The defining feature of a teen melodrama is its particular “situation”. This is kind of a vague concept, but the general idea is that certain kinds of characters are in certain settings under certain conditions/stresses. The situation of teen melodrama involves archetypal teenagers in a school or home who are in some kind of identity or agency crisis. All of this is then soaked in the woes of puberty and sweet, sweet angst. As with all melodrama, the climax takes the form of an honest release of emotion. I quoted Douglas Sirk last time, so now here’s actress Molly Ringwald speaking on the melodrama in The Breakfast Club:Read More »
Mari Okada: Modes of Melodrama (A Melodramatic Basis)
This is the second part in a series of essays on Mari Okada and melodrama. If you stumbled upon this post, start at the Introduction instead! No spoilers ahead for now.
Before we can start talking about anything relevant in Mari Okada’s work, we have to establish a melodramatic basis for analysis. In other words, we have to know what melodrama is and where it comes from—which means chugging through some history and exposition. The history of melodrama is actually quite interesting and I’ll be keeping it light and to the point, since it’s way more fun (and useful) to talk about the gritty details once we’re engaged with some specific anime. In addition to history, I’ll give a brief overview of the most universal elements of melodrama to be expanded upon in future essays.
Melodrama originated as a method of performance in the theater, not as a genre or tone. Music was used to add or fine-tune emotion within a scene, hence melo+drama. Here’s the entirety of Ariadne auf Naxos and an excerpt of Medea so you can get an idea of what this would look like onstage. As you’ll quickly notice, theatrical melodrama is not far removed from opera, and the functioning of melodrama (i.e. the method of acting, the emotional impact of the music) has greatly influenced modern media. Most notably, early cartoons such as Tom and Jerry and most silent films (Nosferatu as a random example) rely heavily on a melodramatic mode to better convey character motivation and emotion. I’m leaving out some details about the overall bombastic nature of melodramas, but this is a fine starting point.Read More »
Mari Okada: Modes of Melodrama (Introduction)
Welcome to the start of what may be a long, long series of essays on the woman I find to be the most interesting of all notable anime writers. We’ll be adventuring through a jungle of diverse shows and discussing a variety of topics, so it should be fun. With that: adventure start!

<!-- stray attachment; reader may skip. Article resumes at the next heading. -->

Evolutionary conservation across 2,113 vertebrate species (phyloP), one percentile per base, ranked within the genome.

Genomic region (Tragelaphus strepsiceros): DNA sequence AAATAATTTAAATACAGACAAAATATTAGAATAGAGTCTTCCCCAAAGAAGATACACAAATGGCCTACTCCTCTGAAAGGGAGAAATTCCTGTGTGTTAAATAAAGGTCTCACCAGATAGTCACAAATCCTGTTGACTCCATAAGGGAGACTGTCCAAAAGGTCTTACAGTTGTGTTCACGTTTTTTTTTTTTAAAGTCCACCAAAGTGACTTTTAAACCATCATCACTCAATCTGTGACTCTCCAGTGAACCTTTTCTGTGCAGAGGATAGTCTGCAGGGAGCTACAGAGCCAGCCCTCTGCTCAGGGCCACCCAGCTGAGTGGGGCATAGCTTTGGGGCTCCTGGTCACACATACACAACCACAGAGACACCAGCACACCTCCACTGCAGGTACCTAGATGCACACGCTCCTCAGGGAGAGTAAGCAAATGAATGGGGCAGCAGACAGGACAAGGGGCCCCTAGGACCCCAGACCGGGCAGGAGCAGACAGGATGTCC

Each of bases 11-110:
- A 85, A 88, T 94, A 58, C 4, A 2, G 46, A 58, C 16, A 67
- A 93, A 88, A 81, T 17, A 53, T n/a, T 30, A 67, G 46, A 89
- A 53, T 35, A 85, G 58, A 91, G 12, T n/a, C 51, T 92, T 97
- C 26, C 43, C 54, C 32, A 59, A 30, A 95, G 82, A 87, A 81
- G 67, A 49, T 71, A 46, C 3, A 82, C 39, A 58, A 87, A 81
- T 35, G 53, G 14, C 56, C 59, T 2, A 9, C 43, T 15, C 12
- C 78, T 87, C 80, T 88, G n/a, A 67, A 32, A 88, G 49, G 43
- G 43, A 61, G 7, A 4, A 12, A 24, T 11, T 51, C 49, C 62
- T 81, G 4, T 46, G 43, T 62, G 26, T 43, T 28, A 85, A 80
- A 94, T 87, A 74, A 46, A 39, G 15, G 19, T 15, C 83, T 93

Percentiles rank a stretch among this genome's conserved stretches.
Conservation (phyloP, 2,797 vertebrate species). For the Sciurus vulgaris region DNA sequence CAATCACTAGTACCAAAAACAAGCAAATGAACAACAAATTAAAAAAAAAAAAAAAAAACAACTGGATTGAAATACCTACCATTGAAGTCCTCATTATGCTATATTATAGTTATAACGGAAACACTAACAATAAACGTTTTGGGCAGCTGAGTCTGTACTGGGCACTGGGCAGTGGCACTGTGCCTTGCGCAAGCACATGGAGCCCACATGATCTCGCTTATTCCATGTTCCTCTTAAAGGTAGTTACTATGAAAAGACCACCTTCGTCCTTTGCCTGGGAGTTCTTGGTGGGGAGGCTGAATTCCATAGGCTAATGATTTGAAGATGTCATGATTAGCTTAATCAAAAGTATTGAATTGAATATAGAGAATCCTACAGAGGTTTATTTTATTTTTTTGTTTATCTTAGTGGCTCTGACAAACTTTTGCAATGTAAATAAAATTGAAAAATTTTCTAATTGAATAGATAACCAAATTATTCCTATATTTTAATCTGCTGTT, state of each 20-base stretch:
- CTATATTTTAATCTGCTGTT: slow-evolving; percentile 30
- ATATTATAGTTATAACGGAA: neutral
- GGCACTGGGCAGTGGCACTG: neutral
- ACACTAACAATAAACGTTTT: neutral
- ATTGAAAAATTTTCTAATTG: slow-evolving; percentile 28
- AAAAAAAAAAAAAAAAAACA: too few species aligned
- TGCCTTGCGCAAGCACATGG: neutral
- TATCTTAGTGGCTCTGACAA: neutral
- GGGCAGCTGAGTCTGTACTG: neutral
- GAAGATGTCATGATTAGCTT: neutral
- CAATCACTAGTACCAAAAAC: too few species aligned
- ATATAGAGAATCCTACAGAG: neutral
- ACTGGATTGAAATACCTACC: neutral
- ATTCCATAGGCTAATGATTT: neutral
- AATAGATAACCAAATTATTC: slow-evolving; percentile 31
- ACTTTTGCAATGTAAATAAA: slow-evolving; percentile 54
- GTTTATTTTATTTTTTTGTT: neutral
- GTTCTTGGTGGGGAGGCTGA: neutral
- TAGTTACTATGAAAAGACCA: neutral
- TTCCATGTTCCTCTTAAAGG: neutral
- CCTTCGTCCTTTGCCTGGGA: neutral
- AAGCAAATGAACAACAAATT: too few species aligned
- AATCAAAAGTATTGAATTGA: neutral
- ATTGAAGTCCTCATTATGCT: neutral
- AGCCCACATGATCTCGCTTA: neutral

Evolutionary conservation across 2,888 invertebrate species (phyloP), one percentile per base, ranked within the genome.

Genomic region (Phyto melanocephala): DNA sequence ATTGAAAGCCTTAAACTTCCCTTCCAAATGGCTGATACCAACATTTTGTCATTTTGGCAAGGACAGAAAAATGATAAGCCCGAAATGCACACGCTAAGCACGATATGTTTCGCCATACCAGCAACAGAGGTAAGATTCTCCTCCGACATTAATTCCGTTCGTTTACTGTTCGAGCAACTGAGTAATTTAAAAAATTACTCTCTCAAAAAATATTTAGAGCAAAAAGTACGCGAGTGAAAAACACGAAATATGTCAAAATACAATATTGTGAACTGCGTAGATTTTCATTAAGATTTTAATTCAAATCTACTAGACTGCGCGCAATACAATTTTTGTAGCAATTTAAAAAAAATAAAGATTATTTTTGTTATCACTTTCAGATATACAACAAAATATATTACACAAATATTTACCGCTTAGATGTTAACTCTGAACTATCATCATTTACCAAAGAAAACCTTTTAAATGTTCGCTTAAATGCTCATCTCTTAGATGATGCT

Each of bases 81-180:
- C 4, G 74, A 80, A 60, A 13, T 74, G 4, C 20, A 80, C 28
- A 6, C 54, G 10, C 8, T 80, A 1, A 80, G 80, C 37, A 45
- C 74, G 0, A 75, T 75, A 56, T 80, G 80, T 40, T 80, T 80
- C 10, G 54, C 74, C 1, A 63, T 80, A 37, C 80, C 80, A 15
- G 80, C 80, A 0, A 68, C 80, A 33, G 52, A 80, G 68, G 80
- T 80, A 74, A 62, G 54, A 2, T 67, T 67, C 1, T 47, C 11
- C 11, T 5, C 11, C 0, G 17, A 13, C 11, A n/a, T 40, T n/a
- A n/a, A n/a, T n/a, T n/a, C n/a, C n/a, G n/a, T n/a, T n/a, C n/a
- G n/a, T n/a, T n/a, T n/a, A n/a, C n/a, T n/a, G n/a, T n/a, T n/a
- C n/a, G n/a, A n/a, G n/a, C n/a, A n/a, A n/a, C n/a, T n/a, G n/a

If this title sounds familiar to you, it’s probably because you’ve seen Digibro’s “The Queen of Anime Melodrama” which refers, of course, to Mari Okada. If you haven’t seen that video, I recommend checking it out as Digi provides some useful background info and speaks from a perspective I’m going to (sort of) criticize in these essays. In particular, Digi umbrellas Okada’s work under the incredibly nonspecific term of “melodrama”. I can’t really blame Digi for this, since he’s just trying to give an overview Okada’s work and melodrama is an apt term for that. The purpose of this series of posts isn’t to directly engage with Digi’s video anyway. Instead, our goal throughout these essays will be to develop a more nuanced understanding of melodrama and its features, as well as investigate how Okada both utilizes and revises those features.
So, what is the issue with lumping her writing under the catch-all of “melodrama”? This isn’t necessarily wrong, but it misrepresents Okada, her work, and melodrama as a whole. Simply designating Okada’s writing as “melodramatic” with some vague definition of the word does us no good. Digi speaks as though melodrama is the feeling an anime gives off, and as if it’s something Okada can just crank up like a volume dial. As we proceed, we’ll see how lacking this perspective is. I’m not saying “melodramatic” can’t be used in a broad sense—it’s a legitimate adjective. I’m just hoping to provide a more specific context to the melodramatic mode and to get us all to like Okada more as a writer!Read More »
Meaning Revisited (Flip Flappers Analysis)
A little while ago, I wrote about the temporality of meaning in Flip Flappers. Due to the story not being completed, that post was more speculative than I would have liked. This essay will act as a redefining and expansion of the arguments in the original post. I recommend you check out that essay if you haven’t, as I will be trying not to repeat myself too much and will be referring back to my original work throughout this piece. With all that being said, let’s take a fresh look at how Flip Flappers plays with meaning.
But first, a quick refresher! To start, Flip Flappers encourages viewers to engage with “immediate” latent content by making adventures in Pure Illusion act like parables, beating us over the head with symbols, or straight up telling us the point. This gives us initial interpretations of events/characters/symbols—let’s say: coercing us into a particular analytical perspective. As we move forward, we discover that our initial interpretations weren’t exactly wrong, just that they weren’t complete or we were right in ways we hadn’t intended. This reflection on our own perspective is the essence of Flip Flappers’s unique storytelling and content temporality. Note: I originally call this “temporality of meaning”, but as I thought more about the show I decided “content temporality” is more accurate. It’s not just meaning that morphs, but perceived purpose and other qualities as well. All the content we take in changes.Read More »